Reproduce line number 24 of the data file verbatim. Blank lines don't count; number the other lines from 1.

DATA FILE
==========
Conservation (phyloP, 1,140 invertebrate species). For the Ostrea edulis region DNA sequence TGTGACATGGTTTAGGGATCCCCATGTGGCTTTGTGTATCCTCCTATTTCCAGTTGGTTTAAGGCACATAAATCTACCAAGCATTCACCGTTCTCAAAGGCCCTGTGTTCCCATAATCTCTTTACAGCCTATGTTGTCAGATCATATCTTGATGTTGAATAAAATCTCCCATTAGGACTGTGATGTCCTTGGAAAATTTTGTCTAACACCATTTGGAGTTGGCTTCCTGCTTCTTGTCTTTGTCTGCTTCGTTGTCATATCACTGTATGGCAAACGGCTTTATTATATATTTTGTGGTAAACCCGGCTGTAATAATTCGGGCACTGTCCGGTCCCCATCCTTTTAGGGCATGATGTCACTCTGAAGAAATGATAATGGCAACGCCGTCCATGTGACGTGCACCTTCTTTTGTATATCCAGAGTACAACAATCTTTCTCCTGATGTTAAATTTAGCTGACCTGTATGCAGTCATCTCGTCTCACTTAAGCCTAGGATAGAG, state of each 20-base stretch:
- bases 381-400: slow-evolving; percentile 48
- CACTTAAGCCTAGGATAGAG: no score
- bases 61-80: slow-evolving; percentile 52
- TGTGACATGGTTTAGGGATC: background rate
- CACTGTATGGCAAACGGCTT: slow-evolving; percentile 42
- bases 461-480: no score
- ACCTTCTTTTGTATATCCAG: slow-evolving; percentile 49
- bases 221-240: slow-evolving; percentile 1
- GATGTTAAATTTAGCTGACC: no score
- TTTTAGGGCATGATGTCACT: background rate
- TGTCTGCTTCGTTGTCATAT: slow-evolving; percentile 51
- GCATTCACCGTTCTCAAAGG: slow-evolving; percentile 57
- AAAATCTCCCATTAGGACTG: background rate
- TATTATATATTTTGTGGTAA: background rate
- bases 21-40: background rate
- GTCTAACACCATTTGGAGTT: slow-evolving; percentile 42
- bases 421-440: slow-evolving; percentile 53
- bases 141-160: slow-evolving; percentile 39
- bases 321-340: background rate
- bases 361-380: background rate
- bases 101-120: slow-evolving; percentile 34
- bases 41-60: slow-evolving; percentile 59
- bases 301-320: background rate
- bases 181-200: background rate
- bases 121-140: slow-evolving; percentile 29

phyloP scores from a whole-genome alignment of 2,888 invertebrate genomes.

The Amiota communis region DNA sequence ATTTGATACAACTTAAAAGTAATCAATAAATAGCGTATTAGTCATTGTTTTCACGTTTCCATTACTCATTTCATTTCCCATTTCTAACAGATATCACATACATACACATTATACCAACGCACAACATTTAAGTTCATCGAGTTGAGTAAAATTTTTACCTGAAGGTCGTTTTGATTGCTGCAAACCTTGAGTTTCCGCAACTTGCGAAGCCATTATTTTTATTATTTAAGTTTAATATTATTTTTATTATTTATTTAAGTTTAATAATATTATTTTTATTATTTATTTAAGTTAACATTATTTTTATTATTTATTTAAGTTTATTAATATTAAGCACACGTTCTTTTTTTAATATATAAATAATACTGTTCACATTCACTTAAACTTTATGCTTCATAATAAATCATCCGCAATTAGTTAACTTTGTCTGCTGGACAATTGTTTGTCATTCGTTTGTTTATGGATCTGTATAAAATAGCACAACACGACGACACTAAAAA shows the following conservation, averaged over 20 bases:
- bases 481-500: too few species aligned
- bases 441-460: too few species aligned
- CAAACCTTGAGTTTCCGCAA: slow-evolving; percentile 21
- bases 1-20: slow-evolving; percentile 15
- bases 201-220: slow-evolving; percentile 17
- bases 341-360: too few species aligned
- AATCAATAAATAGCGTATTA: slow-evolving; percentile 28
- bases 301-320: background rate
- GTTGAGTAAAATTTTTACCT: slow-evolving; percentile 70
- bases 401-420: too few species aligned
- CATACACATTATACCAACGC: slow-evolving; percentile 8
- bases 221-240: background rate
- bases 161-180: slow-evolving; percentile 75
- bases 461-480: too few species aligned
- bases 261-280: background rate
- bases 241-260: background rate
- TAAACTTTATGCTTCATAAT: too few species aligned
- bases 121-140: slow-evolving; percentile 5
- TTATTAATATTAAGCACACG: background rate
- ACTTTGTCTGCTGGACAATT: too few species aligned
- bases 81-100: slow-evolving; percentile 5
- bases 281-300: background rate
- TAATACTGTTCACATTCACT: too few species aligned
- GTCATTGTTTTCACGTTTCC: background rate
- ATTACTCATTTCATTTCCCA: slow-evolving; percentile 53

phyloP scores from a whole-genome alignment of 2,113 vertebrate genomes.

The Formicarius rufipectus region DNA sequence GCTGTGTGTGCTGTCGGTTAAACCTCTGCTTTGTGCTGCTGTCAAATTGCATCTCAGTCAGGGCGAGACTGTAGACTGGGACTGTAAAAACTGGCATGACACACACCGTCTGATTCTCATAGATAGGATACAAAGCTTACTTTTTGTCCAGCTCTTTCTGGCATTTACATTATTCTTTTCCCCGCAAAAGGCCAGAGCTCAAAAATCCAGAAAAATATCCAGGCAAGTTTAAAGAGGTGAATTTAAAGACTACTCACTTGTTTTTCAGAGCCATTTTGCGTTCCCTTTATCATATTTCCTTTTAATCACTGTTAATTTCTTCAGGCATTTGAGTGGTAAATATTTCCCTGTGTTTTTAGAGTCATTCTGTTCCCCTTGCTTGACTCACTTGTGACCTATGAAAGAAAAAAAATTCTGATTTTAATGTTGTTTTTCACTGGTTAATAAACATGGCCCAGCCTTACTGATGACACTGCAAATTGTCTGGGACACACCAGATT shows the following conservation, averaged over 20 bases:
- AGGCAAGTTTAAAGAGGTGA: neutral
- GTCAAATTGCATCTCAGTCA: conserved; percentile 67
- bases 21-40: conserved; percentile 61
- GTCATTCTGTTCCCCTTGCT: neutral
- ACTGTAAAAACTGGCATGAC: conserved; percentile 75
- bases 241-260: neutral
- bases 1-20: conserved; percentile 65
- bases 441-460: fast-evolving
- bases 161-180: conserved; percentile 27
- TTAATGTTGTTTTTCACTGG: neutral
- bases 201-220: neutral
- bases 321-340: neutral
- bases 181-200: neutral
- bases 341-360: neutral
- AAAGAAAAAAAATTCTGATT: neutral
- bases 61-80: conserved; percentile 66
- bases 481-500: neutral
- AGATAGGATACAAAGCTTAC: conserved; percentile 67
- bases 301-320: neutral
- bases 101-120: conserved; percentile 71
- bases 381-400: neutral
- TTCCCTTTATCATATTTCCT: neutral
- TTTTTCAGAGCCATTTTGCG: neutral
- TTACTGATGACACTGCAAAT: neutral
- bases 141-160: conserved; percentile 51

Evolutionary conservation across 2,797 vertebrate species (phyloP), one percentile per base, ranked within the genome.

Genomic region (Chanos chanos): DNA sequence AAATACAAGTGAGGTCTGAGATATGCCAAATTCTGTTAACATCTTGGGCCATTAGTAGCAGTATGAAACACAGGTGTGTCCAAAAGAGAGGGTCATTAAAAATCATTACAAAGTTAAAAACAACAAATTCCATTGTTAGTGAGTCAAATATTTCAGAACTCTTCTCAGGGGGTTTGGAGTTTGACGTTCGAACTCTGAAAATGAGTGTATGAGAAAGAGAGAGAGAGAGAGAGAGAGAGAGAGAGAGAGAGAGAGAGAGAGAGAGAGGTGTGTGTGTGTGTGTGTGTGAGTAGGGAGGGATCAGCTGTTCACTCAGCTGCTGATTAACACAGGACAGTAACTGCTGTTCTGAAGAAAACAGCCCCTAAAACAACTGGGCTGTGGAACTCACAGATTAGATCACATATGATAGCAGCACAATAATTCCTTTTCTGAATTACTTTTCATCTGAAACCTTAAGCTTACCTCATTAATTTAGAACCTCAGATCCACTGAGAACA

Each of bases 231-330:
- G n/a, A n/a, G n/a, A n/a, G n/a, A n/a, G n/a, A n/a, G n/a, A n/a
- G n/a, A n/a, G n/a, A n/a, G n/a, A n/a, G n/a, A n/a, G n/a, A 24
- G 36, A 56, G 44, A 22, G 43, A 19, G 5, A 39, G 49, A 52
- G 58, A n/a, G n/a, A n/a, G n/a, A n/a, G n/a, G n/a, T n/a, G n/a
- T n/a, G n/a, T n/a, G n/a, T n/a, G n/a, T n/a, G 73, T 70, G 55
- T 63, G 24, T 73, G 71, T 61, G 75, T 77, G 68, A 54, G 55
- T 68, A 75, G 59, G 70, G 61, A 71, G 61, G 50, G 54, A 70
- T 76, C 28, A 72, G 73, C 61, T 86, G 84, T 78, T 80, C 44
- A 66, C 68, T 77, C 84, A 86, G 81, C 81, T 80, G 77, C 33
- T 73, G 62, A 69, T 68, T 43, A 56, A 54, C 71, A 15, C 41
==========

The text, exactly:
- bases 301-320: background rate